Editor’s Summary: From the Foreword by Congressman Ron Paul
We can probably expect an avalanche of books in the coming months that purport to tell us what happened to the economy and what we should do about it. They’ll be dead wrong, and most of the advice they provide will be dreadful. You can count on that. That’s why Meltdown is so important. This book actually gets things right. It correctly identifies our problems, their causes, and what we should do about them. It treats the architects of this debacle not with the undeserved reverence they receive in Washington and on television, but with the critical eye that is so conspicuously missing from our supposedly independent thinkers in academia and the media. Tom Woods reserves his admiration for those few who, unlike the quacks who would instruct us now, actually saw the crisis coming, have a theory to explain it, and can show us the way out.
Econimics in One Lesson
Editor’s Summary: The following is the Foreword by Steve Forbes.
We have been inundated lately with a barrage of 50th anniversaries of important events–the dropping of the atomic bombs, Iwo Jima, VE and VJ days, Bretton Woods. And with this edition of Henry Hazlitt’s best-known work we commemorate another. Five decades have passed since the publication of a book on economics so powerful in its clarity and simplicity that we can declare, without question, it has shaped our world.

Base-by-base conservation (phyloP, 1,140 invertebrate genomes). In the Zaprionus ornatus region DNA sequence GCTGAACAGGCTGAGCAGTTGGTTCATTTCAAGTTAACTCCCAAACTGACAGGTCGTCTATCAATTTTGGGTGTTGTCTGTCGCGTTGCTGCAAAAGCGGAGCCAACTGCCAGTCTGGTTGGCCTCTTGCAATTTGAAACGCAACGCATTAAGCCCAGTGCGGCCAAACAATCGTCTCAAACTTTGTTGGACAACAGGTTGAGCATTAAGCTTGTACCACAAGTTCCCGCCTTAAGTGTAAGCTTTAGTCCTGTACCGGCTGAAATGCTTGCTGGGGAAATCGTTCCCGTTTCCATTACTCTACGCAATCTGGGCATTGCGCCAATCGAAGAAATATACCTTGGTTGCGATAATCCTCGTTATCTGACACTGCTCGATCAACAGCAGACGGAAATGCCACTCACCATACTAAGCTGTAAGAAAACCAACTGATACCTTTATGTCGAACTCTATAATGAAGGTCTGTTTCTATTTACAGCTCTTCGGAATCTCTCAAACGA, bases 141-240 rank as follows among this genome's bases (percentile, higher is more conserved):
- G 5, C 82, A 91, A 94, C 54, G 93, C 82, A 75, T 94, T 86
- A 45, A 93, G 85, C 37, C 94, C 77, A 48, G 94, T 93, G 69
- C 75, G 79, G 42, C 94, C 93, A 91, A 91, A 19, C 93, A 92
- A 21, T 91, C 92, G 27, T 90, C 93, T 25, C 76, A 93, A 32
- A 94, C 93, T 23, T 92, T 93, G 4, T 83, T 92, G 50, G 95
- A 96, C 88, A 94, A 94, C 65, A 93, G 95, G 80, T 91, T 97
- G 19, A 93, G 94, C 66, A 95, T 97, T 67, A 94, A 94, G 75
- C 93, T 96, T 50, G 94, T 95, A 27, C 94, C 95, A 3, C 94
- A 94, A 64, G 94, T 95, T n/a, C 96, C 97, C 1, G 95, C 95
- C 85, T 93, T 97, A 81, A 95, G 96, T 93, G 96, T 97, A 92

End the Fed
Editor’s Summary: At first glance, abolishing the Federal Reserve and returning to the gold standard seems a quaintly eccentric idea, but Texas congressman Paul presents a plan to eliminate our country’s central bank, and return to a private banking system, that’s both serious and plausible. The questionable aspects involve Paul’s predicted results: not only will ending the Fed eliminate inflation (the government cannot print more money than it has gold reserves), but also business booms and busts, wars, income inequality, trade imbalances and the growth of government.